E-Publishing and Hardcopy
with David Redd
Dear Don & Crew,
Belated thanks for Bewildering Stories 508: a fine New Year package from many names I look for: Bertil Falk, Danielle L. Parker, Julie Wornan’s glimpse of a deeper night, the extra features on e-era publishing, “consumermas” (an ugly word for an ugly phenomenon), and Carmen Ruggero’s lovely memoir of an Argentinian manger. I really should have Googled those Challenging camels from the moon!
Yes, e-publishing is great for distribution and access, not so great for making much money — but neither was traditional publishing, a lot of the time. And my only caveat is that it’s a game for younger eyes; mine can’t take screens for so long these days.
The Bewildering Stories’ “print this page” currently gives me too small a font size, so for fiction I paste into Word at 12-point — less often than I should, sorry.
I have bought only one PDF book in my life but am not necessarily dead-set against them. It was Dwellers in Silence, N. K. Hemming’s 50s SF stories and plays — not for reading on screen but for cheapness and speed of receipt (“convenience,” as you say). I then printed out the plays not at the intended size — A5? — but at one page per A4. Not economical of time and paper; still quicker than hardcopy by post.
And having pages printed larger than I really want is still much easier to read than having them printed smaller. Also, Hemming’s Matriarchy of Renok was interesting enough to be worth the trouble.
From the above, what I really want is a home printer which will marry Bewildering Stories with the AnthologyBuilder website to give me instant trade-paperbacks of my choices, as easily and inexpensively as your current home printer will print out your 200 glossy holiday snaps. I suspect it won’t happen because the mass market for a combined Kindle-smartphone-tablet will swamp the niche for my home book machine. Oh well. And hmm.
All I’d meant to say, had I remembered to be brief, was that I think “etewaf” is generally a good thing — “Everything That Ever Was, Available Forever,” the Bewildering Stories ethic — and that if you’re surfing a too-vast ocean it is nice to have an island where the natives are friendly.
Thank you all for the island. You’ll have noticed an attached book review – may I offer it as trade goods?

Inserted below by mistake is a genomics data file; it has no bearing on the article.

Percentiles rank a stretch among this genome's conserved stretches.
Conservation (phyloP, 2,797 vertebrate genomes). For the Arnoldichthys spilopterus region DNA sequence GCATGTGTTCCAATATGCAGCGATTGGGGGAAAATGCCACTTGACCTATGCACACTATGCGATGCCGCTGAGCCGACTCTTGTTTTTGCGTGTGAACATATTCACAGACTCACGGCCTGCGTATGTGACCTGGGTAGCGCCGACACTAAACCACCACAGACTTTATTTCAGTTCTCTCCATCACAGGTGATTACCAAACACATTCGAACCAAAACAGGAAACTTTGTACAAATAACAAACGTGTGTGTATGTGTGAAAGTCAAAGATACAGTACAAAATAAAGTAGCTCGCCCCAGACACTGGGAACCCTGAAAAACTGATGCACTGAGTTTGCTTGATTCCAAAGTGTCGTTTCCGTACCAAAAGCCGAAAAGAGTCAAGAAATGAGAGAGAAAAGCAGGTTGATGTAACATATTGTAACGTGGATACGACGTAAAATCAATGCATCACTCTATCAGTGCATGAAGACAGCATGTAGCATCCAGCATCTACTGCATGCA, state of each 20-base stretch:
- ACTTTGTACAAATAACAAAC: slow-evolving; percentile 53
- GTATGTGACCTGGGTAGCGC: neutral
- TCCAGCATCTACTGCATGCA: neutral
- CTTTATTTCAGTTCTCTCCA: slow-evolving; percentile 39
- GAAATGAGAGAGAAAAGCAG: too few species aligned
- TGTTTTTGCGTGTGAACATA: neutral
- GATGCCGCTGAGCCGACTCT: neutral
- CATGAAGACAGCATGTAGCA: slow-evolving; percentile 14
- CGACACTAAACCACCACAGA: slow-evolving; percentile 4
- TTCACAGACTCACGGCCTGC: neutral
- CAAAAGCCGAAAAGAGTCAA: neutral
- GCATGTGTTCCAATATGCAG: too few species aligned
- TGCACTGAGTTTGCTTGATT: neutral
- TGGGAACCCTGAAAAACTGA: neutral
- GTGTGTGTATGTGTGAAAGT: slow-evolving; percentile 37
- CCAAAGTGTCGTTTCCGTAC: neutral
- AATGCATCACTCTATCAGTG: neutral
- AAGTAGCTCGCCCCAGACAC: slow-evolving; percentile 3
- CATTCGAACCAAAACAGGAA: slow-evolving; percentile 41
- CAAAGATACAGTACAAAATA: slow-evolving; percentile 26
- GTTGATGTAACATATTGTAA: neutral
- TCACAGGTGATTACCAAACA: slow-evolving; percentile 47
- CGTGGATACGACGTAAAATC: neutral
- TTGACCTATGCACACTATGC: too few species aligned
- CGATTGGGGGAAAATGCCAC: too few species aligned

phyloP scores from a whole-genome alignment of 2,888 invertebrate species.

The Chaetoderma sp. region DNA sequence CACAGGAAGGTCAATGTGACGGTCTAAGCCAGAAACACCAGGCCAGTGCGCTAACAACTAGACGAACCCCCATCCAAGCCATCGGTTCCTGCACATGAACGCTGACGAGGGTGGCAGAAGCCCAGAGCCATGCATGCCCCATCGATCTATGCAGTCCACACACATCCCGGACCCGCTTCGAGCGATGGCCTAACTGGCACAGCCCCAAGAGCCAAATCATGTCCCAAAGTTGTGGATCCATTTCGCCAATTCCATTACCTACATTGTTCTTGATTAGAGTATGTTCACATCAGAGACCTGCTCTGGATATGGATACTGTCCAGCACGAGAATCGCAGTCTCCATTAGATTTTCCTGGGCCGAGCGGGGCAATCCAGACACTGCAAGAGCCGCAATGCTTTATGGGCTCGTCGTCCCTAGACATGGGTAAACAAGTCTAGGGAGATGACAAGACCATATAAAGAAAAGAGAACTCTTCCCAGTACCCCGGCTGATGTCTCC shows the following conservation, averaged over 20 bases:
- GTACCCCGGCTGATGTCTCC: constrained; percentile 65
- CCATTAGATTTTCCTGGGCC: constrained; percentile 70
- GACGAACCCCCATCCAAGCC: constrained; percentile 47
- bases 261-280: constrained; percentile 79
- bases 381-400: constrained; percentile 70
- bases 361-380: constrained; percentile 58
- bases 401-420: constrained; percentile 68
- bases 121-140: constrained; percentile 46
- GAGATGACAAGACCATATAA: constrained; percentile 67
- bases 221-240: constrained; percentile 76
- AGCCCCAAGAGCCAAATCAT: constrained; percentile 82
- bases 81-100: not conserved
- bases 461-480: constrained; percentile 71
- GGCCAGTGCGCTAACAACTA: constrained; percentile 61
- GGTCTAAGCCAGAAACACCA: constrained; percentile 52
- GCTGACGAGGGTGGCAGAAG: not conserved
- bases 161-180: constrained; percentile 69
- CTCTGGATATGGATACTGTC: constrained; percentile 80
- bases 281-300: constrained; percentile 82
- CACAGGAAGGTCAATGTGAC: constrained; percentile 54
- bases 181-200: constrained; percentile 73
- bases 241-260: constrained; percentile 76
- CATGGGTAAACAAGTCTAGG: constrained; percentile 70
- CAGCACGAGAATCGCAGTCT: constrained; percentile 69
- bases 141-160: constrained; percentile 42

Thanks again for the good work. All the best for 2013.
Always good to hear from you, David, and thank you for the kind words! Your observations about hardcopy are well worth considering.
One of BwS’ top priorities has always been a presentation that makes on-line reading easy. We try to achieve that in a number of ways:
We specify fonts and sizes only in a few special cases. Otherwise readers see the pages according to the preferences in their own web browsers. I use Verdana 14-point, which is probably a lot larger than most readers need.
We have a rule limiting pages to 3,000 words, and the rule is applied quite strictly with only a few rare exceptions, namely excerpts and foreign-language texts.
I apply our “long road” guideline strictly. Readers will not even try to read long, unbroken blocks of text, and if they do, they’re sure to lose their place.
The best thing a “print” button can do is remove the headers and footers in each page. But will the font and size be to the readers’ liking? It’s a lot easier to do like you, David: simply copy-paste the text into a word processor document, select the font and size you like, and print it out. Very little time is lost in the process, and the result is something each reader can format to taste.
I can think of one place where the copy-paste procedure will not work: in Cyrano’s The Other World. The text is not only heavily formatted, it also has many hypertext notes, which can be read only on line. The translation makes best use of the Internet as a medium, but unlike almost all the rest of Bewildering Stories, it’s very difficult to transpose into another medium such as e-books, let alone print. Here is where it will stay, unless and until an adaptation can be found.
Happy New Year, David. Thanks for writing.
Copyright © 2013 by David Redd
and Bewildering Stories